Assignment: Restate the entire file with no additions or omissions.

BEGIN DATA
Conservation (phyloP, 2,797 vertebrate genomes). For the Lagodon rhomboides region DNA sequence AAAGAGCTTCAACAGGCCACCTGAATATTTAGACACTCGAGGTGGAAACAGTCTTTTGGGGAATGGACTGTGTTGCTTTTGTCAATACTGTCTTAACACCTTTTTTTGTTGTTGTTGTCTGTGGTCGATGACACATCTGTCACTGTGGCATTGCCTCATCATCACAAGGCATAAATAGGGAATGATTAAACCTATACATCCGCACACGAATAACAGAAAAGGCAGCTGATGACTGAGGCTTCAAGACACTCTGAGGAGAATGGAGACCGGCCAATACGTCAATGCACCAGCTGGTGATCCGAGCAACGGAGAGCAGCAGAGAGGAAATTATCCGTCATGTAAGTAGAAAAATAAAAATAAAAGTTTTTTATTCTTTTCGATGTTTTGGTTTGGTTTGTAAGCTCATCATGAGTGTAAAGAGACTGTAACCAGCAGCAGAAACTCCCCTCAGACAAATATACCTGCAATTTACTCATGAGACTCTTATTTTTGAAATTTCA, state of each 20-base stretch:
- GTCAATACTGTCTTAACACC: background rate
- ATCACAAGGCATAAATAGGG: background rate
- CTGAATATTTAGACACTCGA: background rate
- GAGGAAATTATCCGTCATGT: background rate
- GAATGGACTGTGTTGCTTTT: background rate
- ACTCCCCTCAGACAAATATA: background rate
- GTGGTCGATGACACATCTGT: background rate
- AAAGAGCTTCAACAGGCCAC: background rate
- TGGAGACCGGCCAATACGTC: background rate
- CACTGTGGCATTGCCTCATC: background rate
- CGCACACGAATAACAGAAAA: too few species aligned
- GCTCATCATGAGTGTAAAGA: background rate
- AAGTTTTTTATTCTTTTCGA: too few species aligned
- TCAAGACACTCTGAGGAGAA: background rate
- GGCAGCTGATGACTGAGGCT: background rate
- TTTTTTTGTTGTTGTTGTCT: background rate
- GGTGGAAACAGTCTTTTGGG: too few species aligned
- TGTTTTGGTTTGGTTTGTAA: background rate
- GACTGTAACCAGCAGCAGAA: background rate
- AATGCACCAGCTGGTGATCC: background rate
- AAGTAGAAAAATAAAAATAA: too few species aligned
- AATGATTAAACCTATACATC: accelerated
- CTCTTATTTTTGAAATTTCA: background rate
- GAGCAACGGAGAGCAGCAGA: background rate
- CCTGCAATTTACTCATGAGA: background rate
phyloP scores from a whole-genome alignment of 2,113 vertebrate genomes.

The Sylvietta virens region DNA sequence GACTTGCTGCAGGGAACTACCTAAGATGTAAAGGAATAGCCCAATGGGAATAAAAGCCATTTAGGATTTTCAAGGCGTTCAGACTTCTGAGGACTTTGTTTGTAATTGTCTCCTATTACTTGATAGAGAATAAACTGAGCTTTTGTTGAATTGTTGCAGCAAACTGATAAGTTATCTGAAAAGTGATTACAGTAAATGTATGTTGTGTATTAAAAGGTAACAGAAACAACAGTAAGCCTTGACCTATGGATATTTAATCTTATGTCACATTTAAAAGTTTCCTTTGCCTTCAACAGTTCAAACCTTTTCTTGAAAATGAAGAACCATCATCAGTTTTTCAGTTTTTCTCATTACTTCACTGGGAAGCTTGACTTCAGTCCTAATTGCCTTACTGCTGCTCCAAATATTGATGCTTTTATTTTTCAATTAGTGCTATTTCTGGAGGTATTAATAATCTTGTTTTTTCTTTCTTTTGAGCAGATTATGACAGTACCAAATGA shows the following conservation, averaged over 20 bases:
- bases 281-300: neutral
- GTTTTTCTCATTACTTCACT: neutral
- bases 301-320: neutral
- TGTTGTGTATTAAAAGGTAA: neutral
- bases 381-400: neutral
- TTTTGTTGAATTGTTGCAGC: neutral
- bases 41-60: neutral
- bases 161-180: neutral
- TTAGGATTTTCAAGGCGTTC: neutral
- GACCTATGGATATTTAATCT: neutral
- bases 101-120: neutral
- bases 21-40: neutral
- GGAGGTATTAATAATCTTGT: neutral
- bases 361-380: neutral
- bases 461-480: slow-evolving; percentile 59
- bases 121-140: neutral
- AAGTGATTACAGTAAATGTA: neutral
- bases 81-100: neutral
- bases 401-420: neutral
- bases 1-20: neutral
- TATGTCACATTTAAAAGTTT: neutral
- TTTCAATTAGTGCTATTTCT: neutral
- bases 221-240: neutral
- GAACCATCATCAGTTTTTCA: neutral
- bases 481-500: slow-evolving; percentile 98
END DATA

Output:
Conservation (phyloP, 2,797 vertebrate genomes). For the Lagodon rhomboides region DNA sequence AAAGAGCTTCAACAGGCCACCTGAATATTTAGACACTCGAGGTGGAAACAGTCTTTTGGGGAATGGACTGTGTTGCTTTTGTCAATACTGTCTTAACACCTTTTTTTGTTGTTGTTGTCTGTGGTCGATGACACATCTGTCACTGTGGCATTGCCTCATCATCACAAGGCATAAATAGGGAATGATTAAACCTATACATCCGCACACGAATAACAGAAAAGGCAGCTGATGACTGAGGCTTCAAGACACTCTGAGGAGAATGGAGACCGGCCAATACGTCAATGCACCAGCTGGTGATCCGAGCAACGGAGAGCAGCAGAGAGGAAATTATCCGTCATGTAAGTAGAAAAATAAAAATAAAAGTTTTTTATTCTTTTCGATGTTTTGGTTTGGTTTGTAAGCTCATCATGAGTGTAAAGAGACTGTAACCAGCAGCAGAAACTCCCCTCAGACAAATATACCTGCAATTTACTCATGAGACTCTTATTTTTGAAATTTCA, state of each 20-base stretch:
- GTCAATACTGTCTTAACACC: background rate
- ATCACAAGGCATAAATAGGG: background rate
- CTGAATATTTAGACACTCGA: background rate
- GAGGAAATTATCCGTCATGT: background rate
- GAATGGACTGTGTTGCTTTT: background rate
- ACTCCCCTCAGACAAATATA: background rate
- GTGGTCGATGACACATCTGT: background rate
- AAAGAGCTTCAACAGGCCAC: background rate
- TGGAGACCGGCCAATACGTC: background rate
- CACTGTGGCATTGCCTCATC: background rate
- CGCACACGAATAACAGAAAA: too few species aligned
- GCTCATCATGAGTGTAAAGA: background rate
- AAGTTTTTTATTCTTTTCGA: too few species aligned
- TCAAGACACTCTGAGGAGAA: background rate
- GGCAGCTGATGACTGAGGCT: background rate
- TTTTTTTGTTGTTGTTGTCT: background rate
- GGTGGAAACAGTCTTTTGGG: too few species aligned
- TGTTTTGGTTTGGTTTGTAA: background rate
- GACTGTAACCAGCAGCAGAA: background rate
- AATGCACCAGCTGGTGATCC: background rate
- AAGTAGAAAAATAAAAATAA: too few species aligned
- AATGATTAAACCTATACATC: accelerated
- CTCTTATTTTTGAAATTTCA: background rate
- GAGCAACGGAGAGCAGCAGA: background rate
- CCTGCAATTTACTCATGAGA: background rate
phyloP scores from a whole-genome alignment of 2,113 vertebrate genomes.

The Sylvietta virens region DNA sequence GACTTGCTGCAGGGAACTACCTAAGATGTAAAGGAATAGCCCAATGGGAATAAAAGCCATTTAGGATTTTCAAGGCGTTCAGACTTCTGAGGACTTTGTTTGTAATTGTCTCCTATTACTTGATAGAGAATAAACTGAGCTTTTGTTGAATTGTTGCAGCAAACTGATAAGTTATCTGAAAAGTGATTACAGTAAATGTATGTTGTGTATTAAAAGGTAACAGAAACAACAGTAAGCCTTGACCTATGGATATTTAATCTTATGTCACATTTAAAAGTTTCCTTTGCCTTCAACAGTTCAAACCTTTTCTTGAAAATGAAGAACCATCATCAGTTTTTCAGTTTTTCTCATTACTTCACTGGGAAGCTTGACTTCAGTCCTAATTGCCTTACTGCTGCTCCAAATATTGATGCTTTTATTTTTCAATTAGTGCTATTTCTGGAGGTATTAATAATCTTGTTTTTTCTTTCTTTTGAGCAGATTATGACAGTACCAAATGA shows the following conservation, averaged over 20 bases:
- bases 281-300: neutral
- GTTTTTCTCATTACTTCACT: neutral
- bases 301-320: neutral
- TGTTGTGTATTAAAAGGTAA: neutral
- bases 381-400: neutral
- TTTTGTTGAATTGTTGCAGC: neutral
- bases 41-60: neutral
- bases 161-180: neutral
- TTAGGATTTTCAAGGCGTTC: neutral
- GACCTATGGATATTTAATCT: neutral
- bases 101-120: neutral
- bases 21-40: neutral
- GGAGGTATTAATAATCTTGT: neutral
- bases 361-380: neutral
- bases 461-480: slow-evolving; percentile 59
- bases 121-140: neutral
- AAGTGATTACAGTAAATGTA: neutral
- bases 81-100: neutral
- bases 401-420: neutral
- bases 1-20: neutral
- TATGTCACATTTAAAAGTTT: neutral
- TTTCAATTAGTGCTATTTCT: neutral
- bases 221-240: neutral
- GAACCATCATCAGTTTTTCA: neutral
- bases 481-500: slow-evolving; percentile 98